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BY BRIDGET HYNES

wo researchers at the University have developed a sensor material out of hydrogel that monitors blood glucose levels continuously. In other words, the sensor can evaluate fluctuating levels of glucose in the bloodstream in a linear fashion, instead of testing for it at different points in time. The developed sensor material is very thin — only  micrometers thick — and made of the same consistency as tofu. The researchers, Professor Paul Braun and materials science and engineering graduate student, Chunjie Zhang, said this inexpensive material has the potential to help two main groups of people: Intensive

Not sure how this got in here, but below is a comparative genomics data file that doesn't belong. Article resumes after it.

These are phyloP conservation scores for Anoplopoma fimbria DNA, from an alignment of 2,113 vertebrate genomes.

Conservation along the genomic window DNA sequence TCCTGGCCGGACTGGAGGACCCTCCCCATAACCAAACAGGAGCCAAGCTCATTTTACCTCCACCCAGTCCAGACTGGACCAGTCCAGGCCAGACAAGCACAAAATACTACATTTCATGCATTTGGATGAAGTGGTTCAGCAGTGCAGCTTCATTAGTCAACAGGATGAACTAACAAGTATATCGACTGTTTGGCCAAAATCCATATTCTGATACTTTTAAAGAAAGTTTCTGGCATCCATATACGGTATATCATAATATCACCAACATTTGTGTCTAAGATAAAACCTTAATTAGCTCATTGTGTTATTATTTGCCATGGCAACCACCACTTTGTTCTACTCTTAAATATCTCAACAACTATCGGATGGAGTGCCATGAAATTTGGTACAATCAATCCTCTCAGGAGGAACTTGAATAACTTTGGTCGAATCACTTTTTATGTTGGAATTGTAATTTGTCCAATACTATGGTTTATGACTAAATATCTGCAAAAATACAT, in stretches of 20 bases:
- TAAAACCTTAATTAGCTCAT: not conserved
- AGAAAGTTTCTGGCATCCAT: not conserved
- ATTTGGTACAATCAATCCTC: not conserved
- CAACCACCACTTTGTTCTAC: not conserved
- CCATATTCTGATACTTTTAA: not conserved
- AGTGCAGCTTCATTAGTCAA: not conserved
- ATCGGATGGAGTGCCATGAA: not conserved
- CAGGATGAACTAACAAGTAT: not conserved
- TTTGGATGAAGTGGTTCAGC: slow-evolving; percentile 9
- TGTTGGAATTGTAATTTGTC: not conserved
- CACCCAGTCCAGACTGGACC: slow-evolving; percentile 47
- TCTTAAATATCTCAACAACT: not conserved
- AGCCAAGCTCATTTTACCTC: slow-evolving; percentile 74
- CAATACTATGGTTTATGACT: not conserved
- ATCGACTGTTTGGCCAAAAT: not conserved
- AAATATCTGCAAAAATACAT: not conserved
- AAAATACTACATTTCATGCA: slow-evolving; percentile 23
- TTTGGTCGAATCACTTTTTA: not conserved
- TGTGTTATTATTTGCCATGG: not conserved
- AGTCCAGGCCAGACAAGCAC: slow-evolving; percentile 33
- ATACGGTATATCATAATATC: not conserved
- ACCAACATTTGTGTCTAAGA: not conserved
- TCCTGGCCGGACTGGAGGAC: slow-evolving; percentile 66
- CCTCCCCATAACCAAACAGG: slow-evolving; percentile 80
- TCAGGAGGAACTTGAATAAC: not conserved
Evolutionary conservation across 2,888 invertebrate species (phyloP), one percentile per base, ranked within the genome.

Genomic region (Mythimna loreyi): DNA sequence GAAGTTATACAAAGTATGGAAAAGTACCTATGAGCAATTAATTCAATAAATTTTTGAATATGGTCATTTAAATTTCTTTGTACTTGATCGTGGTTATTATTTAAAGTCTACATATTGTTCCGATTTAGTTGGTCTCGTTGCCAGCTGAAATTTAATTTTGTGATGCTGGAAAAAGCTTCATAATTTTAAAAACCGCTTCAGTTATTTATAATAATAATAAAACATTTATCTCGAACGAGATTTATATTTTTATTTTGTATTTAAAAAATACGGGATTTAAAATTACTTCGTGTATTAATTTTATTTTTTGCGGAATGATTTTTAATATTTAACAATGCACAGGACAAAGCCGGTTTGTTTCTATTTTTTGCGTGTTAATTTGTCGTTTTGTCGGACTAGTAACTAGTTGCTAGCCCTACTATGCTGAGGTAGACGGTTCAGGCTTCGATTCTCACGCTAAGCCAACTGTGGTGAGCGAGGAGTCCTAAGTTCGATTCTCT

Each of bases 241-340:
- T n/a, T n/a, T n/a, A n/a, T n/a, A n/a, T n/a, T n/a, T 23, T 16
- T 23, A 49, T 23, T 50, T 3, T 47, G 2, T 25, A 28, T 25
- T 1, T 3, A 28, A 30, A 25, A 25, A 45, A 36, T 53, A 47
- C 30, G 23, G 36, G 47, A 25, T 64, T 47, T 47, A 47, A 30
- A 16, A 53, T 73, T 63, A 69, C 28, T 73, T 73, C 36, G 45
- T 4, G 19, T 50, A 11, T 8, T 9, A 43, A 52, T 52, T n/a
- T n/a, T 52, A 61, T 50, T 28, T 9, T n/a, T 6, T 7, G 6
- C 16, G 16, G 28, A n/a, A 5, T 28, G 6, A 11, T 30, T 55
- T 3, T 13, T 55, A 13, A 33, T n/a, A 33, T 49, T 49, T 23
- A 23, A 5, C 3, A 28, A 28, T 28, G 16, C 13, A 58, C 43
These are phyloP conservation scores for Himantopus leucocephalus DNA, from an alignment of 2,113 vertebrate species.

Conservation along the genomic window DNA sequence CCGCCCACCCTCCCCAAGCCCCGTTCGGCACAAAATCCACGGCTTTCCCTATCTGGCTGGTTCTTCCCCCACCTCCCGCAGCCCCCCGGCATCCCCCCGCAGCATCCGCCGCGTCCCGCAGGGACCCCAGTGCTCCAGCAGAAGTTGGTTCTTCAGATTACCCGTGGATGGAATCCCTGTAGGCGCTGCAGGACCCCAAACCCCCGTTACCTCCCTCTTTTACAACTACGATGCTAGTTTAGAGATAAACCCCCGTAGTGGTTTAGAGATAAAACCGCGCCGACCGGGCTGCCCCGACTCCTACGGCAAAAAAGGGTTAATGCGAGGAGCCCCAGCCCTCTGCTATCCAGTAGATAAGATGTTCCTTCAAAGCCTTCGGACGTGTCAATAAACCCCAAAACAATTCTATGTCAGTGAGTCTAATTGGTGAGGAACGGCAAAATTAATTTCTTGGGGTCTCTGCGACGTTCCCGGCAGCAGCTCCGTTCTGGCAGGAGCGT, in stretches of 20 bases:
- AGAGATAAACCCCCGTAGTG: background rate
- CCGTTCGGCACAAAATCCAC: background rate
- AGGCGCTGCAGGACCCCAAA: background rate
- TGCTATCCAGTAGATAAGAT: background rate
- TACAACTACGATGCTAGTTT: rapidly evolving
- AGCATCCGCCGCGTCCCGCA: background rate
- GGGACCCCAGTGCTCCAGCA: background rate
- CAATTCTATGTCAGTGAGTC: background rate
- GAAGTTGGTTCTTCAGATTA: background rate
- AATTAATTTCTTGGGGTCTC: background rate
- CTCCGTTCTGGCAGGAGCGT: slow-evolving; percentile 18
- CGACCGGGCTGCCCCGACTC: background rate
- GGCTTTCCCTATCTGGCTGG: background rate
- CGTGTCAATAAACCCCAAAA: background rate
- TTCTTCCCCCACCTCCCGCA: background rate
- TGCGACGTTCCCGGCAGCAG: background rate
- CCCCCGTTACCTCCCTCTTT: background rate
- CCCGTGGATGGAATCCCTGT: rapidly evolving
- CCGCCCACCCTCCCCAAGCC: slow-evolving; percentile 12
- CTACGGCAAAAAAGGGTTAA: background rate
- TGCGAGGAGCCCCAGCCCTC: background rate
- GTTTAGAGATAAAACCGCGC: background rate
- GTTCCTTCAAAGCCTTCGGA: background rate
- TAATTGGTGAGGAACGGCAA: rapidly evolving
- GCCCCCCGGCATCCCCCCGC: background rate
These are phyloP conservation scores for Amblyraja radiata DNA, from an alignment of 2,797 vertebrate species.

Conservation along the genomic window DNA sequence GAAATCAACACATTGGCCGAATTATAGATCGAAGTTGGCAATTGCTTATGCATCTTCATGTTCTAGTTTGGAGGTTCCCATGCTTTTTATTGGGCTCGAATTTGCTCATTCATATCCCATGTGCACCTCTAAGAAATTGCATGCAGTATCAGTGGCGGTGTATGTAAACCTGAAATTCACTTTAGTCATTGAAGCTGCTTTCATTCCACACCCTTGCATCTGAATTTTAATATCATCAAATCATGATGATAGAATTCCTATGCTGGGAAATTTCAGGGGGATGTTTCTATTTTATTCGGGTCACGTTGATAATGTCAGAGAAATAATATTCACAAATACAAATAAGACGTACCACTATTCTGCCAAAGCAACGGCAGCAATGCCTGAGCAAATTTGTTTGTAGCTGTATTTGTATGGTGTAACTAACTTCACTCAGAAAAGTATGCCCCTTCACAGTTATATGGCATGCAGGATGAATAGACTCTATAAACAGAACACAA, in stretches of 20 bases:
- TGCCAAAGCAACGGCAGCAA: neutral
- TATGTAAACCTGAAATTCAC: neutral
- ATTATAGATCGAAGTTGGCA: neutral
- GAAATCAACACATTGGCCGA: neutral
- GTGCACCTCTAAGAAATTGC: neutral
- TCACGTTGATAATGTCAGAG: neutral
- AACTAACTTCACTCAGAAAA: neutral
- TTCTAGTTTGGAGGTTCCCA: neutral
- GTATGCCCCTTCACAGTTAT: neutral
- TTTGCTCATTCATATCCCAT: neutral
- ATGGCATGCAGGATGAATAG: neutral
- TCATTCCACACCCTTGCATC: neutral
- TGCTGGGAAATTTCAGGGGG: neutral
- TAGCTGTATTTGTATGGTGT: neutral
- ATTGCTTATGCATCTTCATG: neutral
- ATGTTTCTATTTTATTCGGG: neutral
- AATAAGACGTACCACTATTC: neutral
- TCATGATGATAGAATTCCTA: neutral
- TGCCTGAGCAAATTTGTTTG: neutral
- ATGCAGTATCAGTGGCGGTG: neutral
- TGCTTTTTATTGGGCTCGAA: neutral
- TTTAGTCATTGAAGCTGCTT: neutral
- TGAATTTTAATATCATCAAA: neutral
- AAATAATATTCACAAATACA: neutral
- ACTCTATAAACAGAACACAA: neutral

TECHNOGRAPH WRITER

Care Unit patients who experience glucose fluctuation after surgery or traumatic injury and diabetics looking to monitor their blood sugar levels continuously. For Mary O’Donnell, freshman in  who was diagnosed with diabetes at the age of , this sensor material could be beneficial if developed into an efficient monitoring device. O’Donnell said that when she was first diagnosed, she was very good at remembering to test her blood sugar levels throughout the day, but once middle school came around, she tended to forget more. When she used a continuous glucose-monitoring

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Technograph Volume 130, Spring 2015  
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